SAN DIEGO — The veteran sat in a chair by his corner locker, licking his finger to turn the page of a well-worn notebook, twiddling a pen between the thumb and forefinger of his right hand. The kid leaned forward and listened, committing each pitch sequence to memory, learning when to call the change-up that drops like a shot-down plane and when to ask for the one that would float like a butterfly through the San Diego air Thursday night.
Pitcher Aníbal Sánchez and catcher Keibert Ruiz are an improbable pair. When Sánchez debuted in 2006, Ruiz was seven years old. When Ruiz debuted last summer, Sánchez, 38, was out of baseball and enjoying life as a father and husband in Miami. But the circumstances of this year — filled with bad results and injured starters — have led to an August of opportunities for Sánchez, who missed the first three and a half months with a nerve impingement in his neck.
So before holding the San Diego Padres to a run over five sharp innings, he and Ruiz studied hitters and scouting reports. Sánchez did most of the talking ahead of a 3-1 win for the Nationals (40-80), who slipped ahead when Padres reliever Josh Hader plunked Luke Voit and issued a bases-loaded walk to Nelson Cruz in the ninth. Ruiz padded the lead with a lined sac fly to left. Sánchez had long ago pointed to his notes and an iPad, sifting through clips of his matchup against the Padres last weekend. He throws anywhere between six and eight different pitches, depending on who you ask. In the series opener, he threw 79 total, topping out at 91.5 mph and reaching 63.7 on the low end.
Catching him has been a unique test for the 24-year-old Ruiz. That goes for game-planning and literally catching the ball. On Thursday, though, they found a rhythm and traded zeros with Yu Darvish. As a staff, the Nationals held the Padres (66-55) to three hits.
“When we have a conversations, I let him know why we have to make this call or what we have to do in those situations," Sánchez said of working with Ruiz. "For me, I learned a lot through my career and I have some things I want to teach him. And he’s good. He’s good behind the plate, he just needs to be on the same page with me.”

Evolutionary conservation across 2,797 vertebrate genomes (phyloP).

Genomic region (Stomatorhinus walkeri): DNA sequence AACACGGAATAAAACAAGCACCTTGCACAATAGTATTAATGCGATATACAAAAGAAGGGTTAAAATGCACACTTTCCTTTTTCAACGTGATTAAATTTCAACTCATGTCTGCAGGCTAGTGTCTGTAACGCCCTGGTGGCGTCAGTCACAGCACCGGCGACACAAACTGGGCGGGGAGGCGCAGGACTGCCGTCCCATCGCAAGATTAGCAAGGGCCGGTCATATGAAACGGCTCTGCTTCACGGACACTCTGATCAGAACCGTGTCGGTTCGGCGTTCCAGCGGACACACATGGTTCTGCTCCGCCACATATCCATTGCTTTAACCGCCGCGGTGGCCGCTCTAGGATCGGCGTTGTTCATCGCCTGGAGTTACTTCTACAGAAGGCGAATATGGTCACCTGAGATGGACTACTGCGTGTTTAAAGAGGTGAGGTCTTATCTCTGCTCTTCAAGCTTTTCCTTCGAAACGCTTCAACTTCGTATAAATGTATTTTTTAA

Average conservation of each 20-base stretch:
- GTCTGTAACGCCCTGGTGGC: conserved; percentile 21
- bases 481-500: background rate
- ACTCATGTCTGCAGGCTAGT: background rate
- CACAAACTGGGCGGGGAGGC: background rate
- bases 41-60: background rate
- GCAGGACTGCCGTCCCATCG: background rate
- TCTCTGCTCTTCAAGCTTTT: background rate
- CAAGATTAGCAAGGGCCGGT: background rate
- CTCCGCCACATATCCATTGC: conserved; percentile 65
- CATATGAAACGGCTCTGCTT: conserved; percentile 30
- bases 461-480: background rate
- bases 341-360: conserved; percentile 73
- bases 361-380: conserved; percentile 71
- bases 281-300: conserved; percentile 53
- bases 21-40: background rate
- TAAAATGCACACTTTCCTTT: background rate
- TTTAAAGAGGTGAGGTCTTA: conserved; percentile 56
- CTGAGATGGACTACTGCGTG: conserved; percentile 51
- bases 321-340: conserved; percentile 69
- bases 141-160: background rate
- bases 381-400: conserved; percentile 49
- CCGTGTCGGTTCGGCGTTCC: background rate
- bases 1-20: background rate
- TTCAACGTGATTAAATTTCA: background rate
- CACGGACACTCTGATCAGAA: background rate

Sánchez and Darvish combined to retire the first 14 hitters who stepped in. Breaking the streak was Ildemaro Vargas, who put the Nationals up with a solo homer to right in the third. An inning later, Manny Machado matched him by ripping Sánchez’s 3-0 fastball into the left field seats, dialing the exit velocity to 111 mph.
Vargas finished 2 for 2 against Darvish with that homer and a single. The rest of Washington’s order was silent until César Hernández and Alex Call chased Darvish with singles in the ninth. Darvish threw 74 strikes and just 22 balls. That’s how Sánchez was left without a decision in his best start since … Game 1 of the National League Championship Series in 2019? Or maybe Aug. 23, 2020, when he held the Miami Marlins to a run on five hits in seven innings?
Whatever the case, Sánchez highlighted the outing with two of his signature pitches. During that 2019 run, the change-up was coined “The Mariposa” because of its resemblance to a free-spirited butterfly, flying anywhere but into opponents’ bats. In the third inning Thursday, then, Trent Grisham hacked at the 63.7-mph version and nearly fell down on his way to a swinging strikeout. In the fourth, Josh Bell, the former Nationals first baseman, whiffed on the 67.3-mph model for strike three.
From here, there is a credible argument that Sánchez’s encore in Washington has long run its course. Erick Fedde could be activated off the injured list soon. Cory Abbott, the leading candidate to be replaced by Fedde, is 26 and could in theory log innings for the Nationals beyond this year. Then top prospect Cade Cavalli is waiting in the wings, having struck out 11 in his most recent appearance for the Class AAA Rochester Red Wings.
But Thursday wasn’t the night for logic or credible arguments. They haven’t come for Sánchez quite yet.
What’s next for Fedde? After he completed four innings of a rehab start Wednesday night, Manager Dave Martinez is hoping for a Tuesday return for Fedde, who has been sidelined since late June with a left oblique strain. That would be against the Seattle Mariners and in Abbott’s spot. But how Fedde is integrated is to be determined.
The most conventional option is to swap Fedde in for Abbott, who could become a long reliever or keep starting in the minors. But Washington might consider a six-man rotation, a move that would specifically help limit Josiah Gray’s innings down the stretch. Martinez has often talked about being careful with Gray, who is 24 and in the home stretch of his first full season in the majors.
Gray, scheduled to start Saturday, enters the weekend at 118⅓ innings. His career high was 130 across three levels of the minors in 2019. On Thursday, Martinez started to detail a season cap for Gray and stopped himself. He then only revealed that Gray is getting close to the Nationals’ optimal number.
Why was Yadiel Hernandez subbed out for Call in the seventh? Hernandez had a cramp in his left camp and will be reevaluated Friday. After he exited, Call logged a key single in the eighth and gave the Washington its ideal defense — Call in left, Victor Robles in center, Lane Thomas in right — for the ninth.
How did Juan Soto welcome the Nationals to his new park? With all sorts of reunions happening — Soto and Bell with the Nationals, CJ Abrams and Luke Voit with San Diego — Soto was quiet at the plate, going 0 for 3 with a walk. The most notable of those at-bats came in the seventh, when Victor Arano struck him out with a letter-high, 96-mph fastball to strand the bases loaded.
“It was a little bit trying,” Martinez said of watching Soto in a big spot as an opposing manager. “I was sweating a little bit.”